This memorial, on the Mametz road out of Contalmaison, was unveiled on Sunday 9 July 2000, the day before the 84th anniversary of Bell’s death a few metres from where the memorial stands.
Donald Simpson Bell was born in Harrogate, Yorkshire on the 3 December 1890. He went on to study at Westminster College, Oxford where he showed himself to be a great athlete playing rugby, cricket and football.
Taking up a teaching post in Harrogate he continued to play amateur football and was approached by Bradford Park Avenue FC and asked to play for them as a professional.
This by the way is a different team to the modern Bradford City FC — The Avenue still exist in their own right.
I haven’t found what out what they paid him but it must have been an improvement on the £ 2.50 per week he was getting as a teacher.
He made his début against Wolverhampton Wanderers (Wolves) on 13 April 1913 and went on to make five league appearances for Bradford before the outbreak of the war in August 1914.
Within weeks of war breaking out Bell sought to be released from his contract and joined the West Yorkshire Regiment, becoming the first professional footballer to enlist.
With his education and physical prowess Bell soon rose through the ranks and was commissioned as a 2nd Lieutenant into the 9th Battalion The Yorkshire Regiment (The Green Howards) in June 1915.
At the end of June 1916 the 9th Green Howards were in France to take part in the Battle of the Somme.
At 1800 hours on the 5th of July the 8th and 9th Battalions of the Green Howards were ordered to capture Horseshoe Trench, which stood on high ground between La Boisselle and Mametz. As soon as they had left their trenches a German machine gun position began to enfilade the 9th Battalion causing serious casualties and halting the advance.
On his own initiative, Bell and two of his men made their way up one of the communication trenches toward the gun. Once they were as close as they could get Bell made a dash for it over the open ground, moving with speed and agility he surprised the machine gun crew. He shot the gunner with his revolver and blew up the remainder with his Mills bombs.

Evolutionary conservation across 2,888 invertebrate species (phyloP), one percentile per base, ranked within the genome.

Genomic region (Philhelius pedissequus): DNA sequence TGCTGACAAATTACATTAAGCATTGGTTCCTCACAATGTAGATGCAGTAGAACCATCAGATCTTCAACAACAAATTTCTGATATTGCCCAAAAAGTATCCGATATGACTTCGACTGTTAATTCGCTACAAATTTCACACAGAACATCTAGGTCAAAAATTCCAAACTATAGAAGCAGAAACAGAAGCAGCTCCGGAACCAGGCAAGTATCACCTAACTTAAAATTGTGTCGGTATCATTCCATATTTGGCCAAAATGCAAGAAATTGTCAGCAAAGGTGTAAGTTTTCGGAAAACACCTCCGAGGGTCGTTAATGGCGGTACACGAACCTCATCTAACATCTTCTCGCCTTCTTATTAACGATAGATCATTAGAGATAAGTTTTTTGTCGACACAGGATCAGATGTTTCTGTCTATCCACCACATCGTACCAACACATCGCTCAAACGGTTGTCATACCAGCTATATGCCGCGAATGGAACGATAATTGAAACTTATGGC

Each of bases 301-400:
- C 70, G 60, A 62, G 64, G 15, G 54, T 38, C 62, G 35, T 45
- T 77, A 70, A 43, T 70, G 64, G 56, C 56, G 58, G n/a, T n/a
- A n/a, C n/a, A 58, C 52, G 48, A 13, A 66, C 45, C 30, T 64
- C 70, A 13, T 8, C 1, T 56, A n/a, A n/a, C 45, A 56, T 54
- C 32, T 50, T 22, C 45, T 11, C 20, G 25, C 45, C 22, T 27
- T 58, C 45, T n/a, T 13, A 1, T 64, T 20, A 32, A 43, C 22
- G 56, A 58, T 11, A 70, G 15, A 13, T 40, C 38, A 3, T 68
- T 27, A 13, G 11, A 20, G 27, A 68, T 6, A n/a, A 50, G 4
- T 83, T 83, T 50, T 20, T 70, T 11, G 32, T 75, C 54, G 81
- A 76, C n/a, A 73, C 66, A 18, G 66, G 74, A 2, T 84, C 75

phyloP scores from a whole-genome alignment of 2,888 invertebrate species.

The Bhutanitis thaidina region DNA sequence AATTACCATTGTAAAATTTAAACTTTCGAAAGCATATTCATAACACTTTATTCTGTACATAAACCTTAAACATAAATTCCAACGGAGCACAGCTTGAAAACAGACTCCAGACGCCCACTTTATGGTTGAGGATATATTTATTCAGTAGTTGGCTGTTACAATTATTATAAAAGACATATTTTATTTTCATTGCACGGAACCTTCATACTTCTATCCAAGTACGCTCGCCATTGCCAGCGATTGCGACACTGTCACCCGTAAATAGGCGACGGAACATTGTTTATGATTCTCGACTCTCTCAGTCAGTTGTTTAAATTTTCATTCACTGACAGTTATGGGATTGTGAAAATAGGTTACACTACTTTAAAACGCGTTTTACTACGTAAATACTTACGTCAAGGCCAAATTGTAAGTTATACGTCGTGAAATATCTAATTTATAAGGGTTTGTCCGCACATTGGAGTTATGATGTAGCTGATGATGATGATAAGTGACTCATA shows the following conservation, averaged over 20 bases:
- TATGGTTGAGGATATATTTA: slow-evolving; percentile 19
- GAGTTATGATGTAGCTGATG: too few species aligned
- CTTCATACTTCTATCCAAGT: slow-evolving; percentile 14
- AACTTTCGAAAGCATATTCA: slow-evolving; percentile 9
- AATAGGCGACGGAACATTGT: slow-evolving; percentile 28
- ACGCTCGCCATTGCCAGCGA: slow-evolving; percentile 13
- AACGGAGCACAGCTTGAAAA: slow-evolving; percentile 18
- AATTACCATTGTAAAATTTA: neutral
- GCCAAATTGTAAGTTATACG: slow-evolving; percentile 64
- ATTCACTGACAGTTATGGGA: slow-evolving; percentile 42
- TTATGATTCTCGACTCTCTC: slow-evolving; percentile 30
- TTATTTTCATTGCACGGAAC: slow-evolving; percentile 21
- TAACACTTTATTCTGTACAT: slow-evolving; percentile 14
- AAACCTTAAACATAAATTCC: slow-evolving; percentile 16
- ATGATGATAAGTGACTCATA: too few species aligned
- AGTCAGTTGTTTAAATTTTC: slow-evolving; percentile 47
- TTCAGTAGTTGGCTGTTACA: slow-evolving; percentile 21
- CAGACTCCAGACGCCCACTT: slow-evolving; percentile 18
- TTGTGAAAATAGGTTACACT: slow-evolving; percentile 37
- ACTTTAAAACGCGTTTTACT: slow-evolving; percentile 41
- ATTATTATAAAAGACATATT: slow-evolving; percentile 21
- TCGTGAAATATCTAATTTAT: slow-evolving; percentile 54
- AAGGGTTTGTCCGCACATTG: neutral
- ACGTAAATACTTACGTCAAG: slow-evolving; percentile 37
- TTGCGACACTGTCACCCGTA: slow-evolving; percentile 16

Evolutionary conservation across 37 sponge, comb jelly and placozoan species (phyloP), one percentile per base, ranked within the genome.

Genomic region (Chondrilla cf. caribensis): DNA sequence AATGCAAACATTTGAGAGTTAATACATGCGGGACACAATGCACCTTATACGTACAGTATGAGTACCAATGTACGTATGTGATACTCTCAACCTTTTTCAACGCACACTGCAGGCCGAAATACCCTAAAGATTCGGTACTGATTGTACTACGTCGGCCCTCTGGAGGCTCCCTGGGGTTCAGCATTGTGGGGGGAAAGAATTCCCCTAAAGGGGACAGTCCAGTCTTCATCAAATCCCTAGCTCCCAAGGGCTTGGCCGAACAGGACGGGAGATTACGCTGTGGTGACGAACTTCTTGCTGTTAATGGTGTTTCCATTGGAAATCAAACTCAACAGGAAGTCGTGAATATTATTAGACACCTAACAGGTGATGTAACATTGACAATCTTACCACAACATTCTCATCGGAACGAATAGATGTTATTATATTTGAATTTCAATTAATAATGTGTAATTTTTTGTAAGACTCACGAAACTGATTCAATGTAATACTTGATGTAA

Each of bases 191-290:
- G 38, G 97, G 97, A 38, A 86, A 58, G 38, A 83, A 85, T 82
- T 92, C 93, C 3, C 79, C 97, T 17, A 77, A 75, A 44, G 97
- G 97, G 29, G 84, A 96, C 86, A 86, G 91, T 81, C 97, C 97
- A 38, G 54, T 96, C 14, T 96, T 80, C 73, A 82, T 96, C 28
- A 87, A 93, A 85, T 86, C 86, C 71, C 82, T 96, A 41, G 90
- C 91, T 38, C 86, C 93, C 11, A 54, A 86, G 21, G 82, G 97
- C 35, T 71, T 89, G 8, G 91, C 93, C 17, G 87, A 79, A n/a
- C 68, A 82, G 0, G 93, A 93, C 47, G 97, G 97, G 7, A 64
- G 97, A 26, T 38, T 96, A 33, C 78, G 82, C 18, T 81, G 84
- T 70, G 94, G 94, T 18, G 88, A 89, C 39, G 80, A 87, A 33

The citation for his Victoria Cross was published on 9th September 1916:
For most conspicuous bravery. During an attack a very heavy enfilade fire was opened on the attacking company by a hostile machine gun. 2nd Lt. Bell immediately, and on his own initiative, crept up a communication trench and then, followed by Cpl. Colwill and Pte Batey, rushed across the open under very heavy fire and attacked the machine gun, shooting the gunner with his revolver and destroying the gun and personnel with bombs.
Five days later on 10th July Donald Bell and his bombing party were attached to the 8th Battalion who were preparing to assault the village of Contalmaison with the 9th Battalion on their left.
This was done and a number of German prisoners were taken together with 6 badly needed machine guns. The two battalions now found that they did not have enough men to properly defend the village from the inevitable counter attacks. A defensive line was thrown up and at 1930 hours the Germans made the first of two counter attacks, which was repulsed by men from the 8th Battalion using the captured German machine guns.
At about 2100 hours the Germans made a second attack, this time from the southern end of the village. A barricade was thrown up against the oncoming Germans who began to seriously threaten the newly captured position.
It was at this point that Donald Bell led his bombing party past the barricades to drive the attackers back. The Germans were driven off but Bell was killed in the action.
A wooden cross with a surrounding railing was erected by the battalion at the spot where he was killed.
In writing to Bell’s parents Lt Col HG Holmes wrote:
He was a great example, given at a time it was most needed, and in his honour, the spot where he lies and which is now a redoubt, has been officially named: Bell’s Redoubt. He is a great loss to the Battalion and also to me personally, and I consider him one of the finest officers I have ever seen.
Initially buried near the memorial, his body was later transferred to Gordon Dump Cemetery on the La Boisselle to Contalmaison Road. The cross on the memorial is a replica of the carved wooden one placed on his original grave.
The inscription on the memorial is in English and French:
Second Lieutenant D S Bell was awarded the Victoria Cross for attacking and destroying an enemy machine gun post on 5th July 1916 at Horseshoe Trench one kilometre to the west of this memorial. Five days later he lost his life at this location whilst performing a similar act, later this place was named Bells Redoubt. Donald Bell was the first English professional footballer to enlist in 1914 and the only one to be awarded the Victoria Cross.
In the village of Contalmaison you will find a cairn erected next to the church in commemoration of the 15th and 16th Royal Scots, the latter being one of the footballing battalions. Amongst its ranks was the entire Hearts of Midlothian team.